Playing catch-up the entire match, Czech qualifier Petra Cetkovska pulled off the comeback of the day in a 4-6, 6-3, 6-4 upset of seventh-seeded Angelique Kerber. Mixing deep forehand drives and a devious slice backhand to the German's forehand, Cetkovska stormed back from a one-break deficit in the second set and was twice a break down in the third, but defended with tenacity to deflate Kerber.
The 2012 Rome semifinalist seemed to be in command when up 4-3, 40-0 in the third set, but the 69th-ranked Czech dug in and won four points in a row, including a mad scramble to reach a drop shot that set up her smash to break for 4-all.
Kerber walked around the baseline muttering "40-Love, 40-Love" after losing the lead, briefly hanging her head in misery. Then, with rain starting to fall and dozens of umbrellas opened in the crowd, Cetkovska hit a slick backhand drop shot winner to hold for 5-4. She used the slice to coax another forehand error from Kerber, converting her second match point and gaining a measure of retribution.
Kerber had dropped just two games to Cetkovska in two prior WTA meetings, including a 6-1, 6-0 quarterfinal thrashing in Doha in February. Cetkovska is now 13-13 against Top 20 opponents.
Aiming to extend his title run in the Eternal City, reigning champion Rafael Nadal warmed up for Rome with some pre-tournament racing.
The seven-time Rome champion typically looks more comfortable on Rome's red clay, where he's surrendered just two sets in the last two years, than the higher altitude and faster track of Madrid. Six of the seven years Nadal has won Rome, he's gone on to rule Roland Garros.
See Wednesday’s Order of Play here.
(7) Andy Murray vs. Marcel Granollers: The Wimbledon champion tries to rebound from the straight-sets shellacking Santiago Giraldo administered last week. This could be another danger match: Granollers won their most recent clay-court clash when Murray retired after the second set in Rome last year. But since reaching the Casablanca final last month, the 31st-ranked Spaniard is 2-4.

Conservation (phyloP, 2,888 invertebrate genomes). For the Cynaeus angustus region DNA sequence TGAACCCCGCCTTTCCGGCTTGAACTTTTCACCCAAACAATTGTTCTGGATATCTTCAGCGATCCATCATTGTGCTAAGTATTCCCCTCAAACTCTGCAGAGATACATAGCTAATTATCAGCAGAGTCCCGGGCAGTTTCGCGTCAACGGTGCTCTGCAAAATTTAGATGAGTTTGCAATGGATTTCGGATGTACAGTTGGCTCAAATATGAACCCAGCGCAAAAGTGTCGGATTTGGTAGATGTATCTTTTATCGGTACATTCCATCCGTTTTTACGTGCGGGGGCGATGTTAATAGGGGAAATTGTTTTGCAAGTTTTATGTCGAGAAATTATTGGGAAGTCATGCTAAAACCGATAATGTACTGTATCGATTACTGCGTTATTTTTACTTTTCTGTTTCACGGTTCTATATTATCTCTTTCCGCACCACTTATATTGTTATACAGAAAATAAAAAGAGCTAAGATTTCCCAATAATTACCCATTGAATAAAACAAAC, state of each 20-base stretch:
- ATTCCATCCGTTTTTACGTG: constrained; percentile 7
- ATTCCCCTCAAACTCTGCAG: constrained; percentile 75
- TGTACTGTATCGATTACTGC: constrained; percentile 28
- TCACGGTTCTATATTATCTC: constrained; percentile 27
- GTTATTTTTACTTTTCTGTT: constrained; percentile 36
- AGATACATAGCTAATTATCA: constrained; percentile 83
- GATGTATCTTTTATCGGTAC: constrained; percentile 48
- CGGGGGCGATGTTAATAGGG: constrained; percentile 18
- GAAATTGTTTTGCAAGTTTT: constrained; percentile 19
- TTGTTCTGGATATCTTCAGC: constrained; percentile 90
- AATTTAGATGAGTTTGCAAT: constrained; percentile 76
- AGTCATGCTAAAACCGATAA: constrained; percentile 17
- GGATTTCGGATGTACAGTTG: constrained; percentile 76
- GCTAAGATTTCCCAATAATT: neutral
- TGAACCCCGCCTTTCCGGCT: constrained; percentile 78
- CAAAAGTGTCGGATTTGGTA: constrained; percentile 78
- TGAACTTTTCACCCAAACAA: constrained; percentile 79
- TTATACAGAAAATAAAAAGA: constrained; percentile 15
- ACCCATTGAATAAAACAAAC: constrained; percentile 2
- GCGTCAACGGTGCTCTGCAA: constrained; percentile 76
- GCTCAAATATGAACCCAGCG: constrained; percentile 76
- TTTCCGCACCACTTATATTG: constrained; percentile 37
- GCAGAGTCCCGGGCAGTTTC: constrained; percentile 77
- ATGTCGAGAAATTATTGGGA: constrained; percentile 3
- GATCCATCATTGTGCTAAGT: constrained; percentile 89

(1) Serena Williams vs. Andrea Petkovic: The world No. 1 has more weapons and scored a 6-2, 3-6, 6-0 win over Petkovic in Rome four years ago, but will her mobility be impaired by the left thigh injury that forced her to withdraw from Madrid? Petkovic is one of the fittest woman in the game and won Charleston on Har-Tru last month, but since then she's won one clay-court match.
(6) Jelena Jankovic vs. Svetlana Kuznetsova: Margins can be miniscule when the former No. 1 and two-time Grand Slam champion meet. They have split their six career meetings as well as two meetings in Rome: JJ beat Sveta in the 2007 Rome final before the Russian avenged that loss with a 2009 quarterfinal win. Kuznetsova owns more variety and a bigger serve and forehand, but Jankovic is the smoother mover, a more accurate returner, and more dangerous off the two-handed backhand.
Ever wonder exactly what happens to tournament champions right after they raise their title trophies in Rome?
Check out this behind-the-scenes view of 2013 champions Serena and Rafa—and crank up the David Bowie classic that's a fitting tribute anthem: